By Guest Contributor Rama Musa, cross-posted from Global Griot
The city of Houston is buzzing with conversations about the social role of art in neighborhood revitalization.
On Dec. 3, 2013, the Texan-French Alliance for the Arts (TFAA) co-organized “Think Thank: Arts, Identity and Urban Revitalization” at the Rothko Chapel. On Jan. 24 – 25, Project Row Houses organized “Social Practice, Social Justice,” a two-day symposium on art as an agent of social justice.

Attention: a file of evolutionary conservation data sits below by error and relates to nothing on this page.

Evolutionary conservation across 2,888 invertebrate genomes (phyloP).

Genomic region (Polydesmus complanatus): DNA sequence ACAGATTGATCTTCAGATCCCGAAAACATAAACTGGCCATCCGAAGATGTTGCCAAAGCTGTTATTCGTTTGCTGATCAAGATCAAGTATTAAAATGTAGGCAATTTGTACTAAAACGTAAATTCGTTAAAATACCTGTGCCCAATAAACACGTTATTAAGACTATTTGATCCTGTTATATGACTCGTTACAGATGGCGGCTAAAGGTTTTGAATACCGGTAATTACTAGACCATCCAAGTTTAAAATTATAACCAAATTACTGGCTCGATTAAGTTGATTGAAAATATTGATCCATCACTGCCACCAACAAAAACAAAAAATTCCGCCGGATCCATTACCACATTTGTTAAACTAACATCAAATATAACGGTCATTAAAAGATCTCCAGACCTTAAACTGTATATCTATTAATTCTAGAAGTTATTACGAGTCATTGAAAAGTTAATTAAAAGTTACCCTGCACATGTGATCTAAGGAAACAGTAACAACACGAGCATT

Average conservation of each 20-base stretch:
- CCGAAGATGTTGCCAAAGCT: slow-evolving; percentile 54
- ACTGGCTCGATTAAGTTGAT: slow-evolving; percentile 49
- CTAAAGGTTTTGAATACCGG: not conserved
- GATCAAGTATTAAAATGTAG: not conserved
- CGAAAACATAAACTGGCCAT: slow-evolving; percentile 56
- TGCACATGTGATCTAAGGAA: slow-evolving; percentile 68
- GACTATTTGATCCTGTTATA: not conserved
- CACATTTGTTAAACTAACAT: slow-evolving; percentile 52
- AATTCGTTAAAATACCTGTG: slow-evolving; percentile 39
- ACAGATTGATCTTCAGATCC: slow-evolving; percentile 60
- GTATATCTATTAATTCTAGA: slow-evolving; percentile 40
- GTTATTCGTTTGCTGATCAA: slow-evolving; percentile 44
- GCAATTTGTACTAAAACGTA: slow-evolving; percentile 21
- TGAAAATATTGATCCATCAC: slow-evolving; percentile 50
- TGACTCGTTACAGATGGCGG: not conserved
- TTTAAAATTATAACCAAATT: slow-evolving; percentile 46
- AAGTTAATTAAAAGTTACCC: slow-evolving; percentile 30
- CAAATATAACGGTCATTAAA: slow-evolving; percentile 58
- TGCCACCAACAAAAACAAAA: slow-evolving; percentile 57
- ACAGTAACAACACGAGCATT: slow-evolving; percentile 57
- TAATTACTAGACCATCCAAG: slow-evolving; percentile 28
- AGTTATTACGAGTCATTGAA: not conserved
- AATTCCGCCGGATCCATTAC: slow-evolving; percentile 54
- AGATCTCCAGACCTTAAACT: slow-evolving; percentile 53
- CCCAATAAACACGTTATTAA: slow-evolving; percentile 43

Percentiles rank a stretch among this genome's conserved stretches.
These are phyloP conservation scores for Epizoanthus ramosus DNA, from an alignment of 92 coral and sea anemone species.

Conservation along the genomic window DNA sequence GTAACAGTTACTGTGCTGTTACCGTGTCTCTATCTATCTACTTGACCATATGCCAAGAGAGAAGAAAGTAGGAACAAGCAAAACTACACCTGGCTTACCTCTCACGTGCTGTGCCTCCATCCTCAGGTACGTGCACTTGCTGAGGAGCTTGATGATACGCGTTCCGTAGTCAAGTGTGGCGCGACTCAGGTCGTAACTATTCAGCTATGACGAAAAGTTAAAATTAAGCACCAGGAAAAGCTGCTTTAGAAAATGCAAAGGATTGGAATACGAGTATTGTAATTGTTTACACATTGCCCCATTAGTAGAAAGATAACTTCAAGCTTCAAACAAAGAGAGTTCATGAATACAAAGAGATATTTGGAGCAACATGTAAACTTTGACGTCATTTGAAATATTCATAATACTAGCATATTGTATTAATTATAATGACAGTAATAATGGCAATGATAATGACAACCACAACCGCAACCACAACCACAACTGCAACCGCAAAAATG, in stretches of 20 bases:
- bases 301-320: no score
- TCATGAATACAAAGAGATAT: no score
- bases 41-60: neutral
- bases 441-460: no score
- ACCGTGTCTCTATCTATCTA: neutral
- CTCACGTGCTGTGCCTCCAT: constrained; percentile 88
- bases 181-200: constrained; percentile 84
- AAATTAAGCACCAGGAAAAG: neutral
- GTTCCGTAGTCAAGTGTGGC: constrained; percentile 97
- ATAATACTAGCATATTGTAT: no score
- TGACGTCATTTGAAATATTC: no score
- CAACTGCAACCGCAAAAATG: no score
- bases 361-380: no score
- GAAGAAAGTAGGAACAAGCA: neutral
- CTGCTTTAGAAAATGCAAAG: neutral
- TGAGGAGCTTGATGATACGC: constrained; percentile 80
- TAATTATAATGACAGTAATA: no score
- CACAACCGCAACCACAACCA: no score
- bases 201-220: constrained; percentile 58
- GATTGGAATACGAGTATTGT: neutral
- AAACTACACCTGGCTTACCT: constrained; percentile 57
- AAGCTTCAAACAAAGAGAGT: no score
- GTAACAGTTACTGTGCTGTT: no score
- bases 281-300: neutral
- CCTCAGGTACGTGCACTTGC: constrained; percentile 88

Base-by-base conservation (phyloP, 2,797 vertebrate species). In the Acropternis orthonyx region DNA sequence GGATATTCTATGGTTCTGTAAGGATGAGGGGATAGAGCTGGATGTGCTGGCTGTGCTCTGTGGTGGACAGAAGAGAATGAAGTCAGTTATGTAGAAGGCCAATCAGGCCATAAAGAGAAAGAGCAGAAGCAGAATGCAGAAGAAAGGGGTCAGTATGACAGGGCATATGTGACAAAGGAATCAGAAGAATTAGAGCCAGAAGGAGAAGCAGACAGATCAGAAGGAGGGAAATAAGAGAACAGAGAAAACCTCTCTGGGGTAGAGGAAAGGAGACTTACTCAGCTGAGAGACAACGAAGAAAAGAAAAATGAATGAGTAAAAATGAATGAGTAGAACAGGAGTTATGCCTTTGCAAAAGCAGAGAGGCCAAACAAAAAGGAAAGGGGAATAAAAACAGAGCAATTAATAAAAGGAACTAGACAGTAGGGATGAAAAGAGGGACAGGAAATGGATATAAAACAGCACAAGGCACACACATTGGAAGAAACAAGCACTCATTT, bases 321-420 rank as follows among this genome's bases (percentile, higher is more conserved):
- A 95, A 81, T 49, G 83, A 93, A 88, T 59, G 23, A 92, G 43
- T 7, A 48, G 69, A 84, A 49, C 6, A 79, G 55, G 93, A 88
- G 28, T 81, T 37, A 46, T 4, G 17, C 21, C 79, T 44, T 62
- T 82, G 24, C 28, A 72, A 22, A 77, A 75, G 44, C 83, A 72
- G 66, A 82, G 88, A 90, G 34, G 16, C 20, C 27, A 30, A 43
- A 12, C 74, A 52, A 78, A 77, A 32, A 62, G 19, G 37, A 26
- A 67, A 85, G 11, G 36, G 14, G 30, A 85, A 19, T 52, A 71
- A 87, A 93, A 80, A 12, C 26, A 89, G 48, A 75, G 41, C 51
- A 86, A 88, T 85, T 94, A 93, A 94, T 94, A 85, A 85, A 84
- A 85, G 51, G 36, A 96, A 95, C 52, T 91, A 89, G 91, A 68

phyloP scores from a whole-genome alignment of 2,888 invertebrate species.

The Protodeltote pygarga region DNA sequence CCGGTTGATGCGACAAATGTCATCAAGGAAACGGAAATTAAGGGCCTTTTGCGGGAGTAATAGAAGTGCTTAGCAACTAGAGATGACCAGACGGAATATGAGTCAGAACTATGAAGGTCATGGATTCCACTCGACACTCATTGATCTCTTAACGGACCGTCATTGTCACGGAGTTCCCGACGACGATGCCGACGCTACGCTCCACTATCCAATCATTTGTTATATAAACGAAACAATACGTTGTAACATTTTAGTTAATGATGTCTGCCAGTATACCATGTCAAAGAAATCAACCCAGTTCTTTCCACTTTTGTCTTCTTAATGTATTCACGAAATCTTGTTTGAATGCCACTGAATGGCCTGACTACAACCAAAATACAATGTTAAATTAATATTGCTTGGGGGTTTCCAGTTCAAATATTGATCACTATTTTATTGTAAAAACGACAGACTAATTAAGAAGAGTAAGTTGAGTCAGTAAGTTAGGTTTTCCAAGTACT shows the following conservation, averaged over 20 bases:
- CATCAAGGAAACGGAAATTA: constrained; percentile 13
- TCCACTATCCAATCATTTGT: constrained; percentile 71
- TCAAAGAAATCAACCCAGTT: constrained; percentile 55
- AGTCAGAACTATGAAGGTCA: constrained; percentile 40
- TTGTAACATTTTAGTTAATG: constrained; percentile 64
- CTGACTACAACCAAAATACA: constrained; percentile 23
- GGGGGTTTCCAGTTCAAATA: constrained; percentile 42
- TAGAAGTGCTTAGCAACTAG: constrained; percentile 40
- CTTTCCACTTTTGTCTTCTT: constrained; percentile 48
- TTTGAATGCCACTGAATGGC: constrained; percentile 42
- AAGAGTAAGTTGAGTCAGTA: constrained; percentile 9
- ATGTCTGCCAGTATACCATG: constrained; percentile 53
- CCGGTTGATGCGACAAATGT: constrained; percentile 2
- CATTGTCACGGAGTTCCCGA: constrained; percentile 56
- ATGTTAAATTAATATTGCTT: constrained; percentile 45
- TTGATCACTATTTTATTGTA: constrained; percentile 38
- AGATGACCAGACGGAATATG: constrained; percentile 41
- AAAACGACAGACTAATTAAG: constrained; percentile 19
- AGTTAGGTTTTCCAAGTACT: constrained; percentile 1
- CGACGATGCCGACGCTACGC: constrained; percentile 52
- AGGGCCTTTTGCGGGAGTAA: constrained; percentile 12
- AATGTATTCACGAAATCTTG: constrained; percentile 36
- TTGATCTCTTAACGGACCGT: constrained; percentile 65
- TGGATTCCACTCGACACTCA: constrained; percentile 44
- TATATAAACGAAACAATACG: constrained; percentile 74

These discussions prompted John Guess Jr., CEO of the Houston Museum of African American Culture (HMAAC), to ask, “[In the onslaught of gentrification], how do community-based arts organizations transform the behavioral change of the people, provide a space for transcendence, and offer scholarship for the spirit?” Houston’s Project Row Houses and Rebuild Foundation in Chicago are two nonprofits whose radical social art projects have benefited from, and served as the last frontier against, rapid gentrification in African American neighborhoods.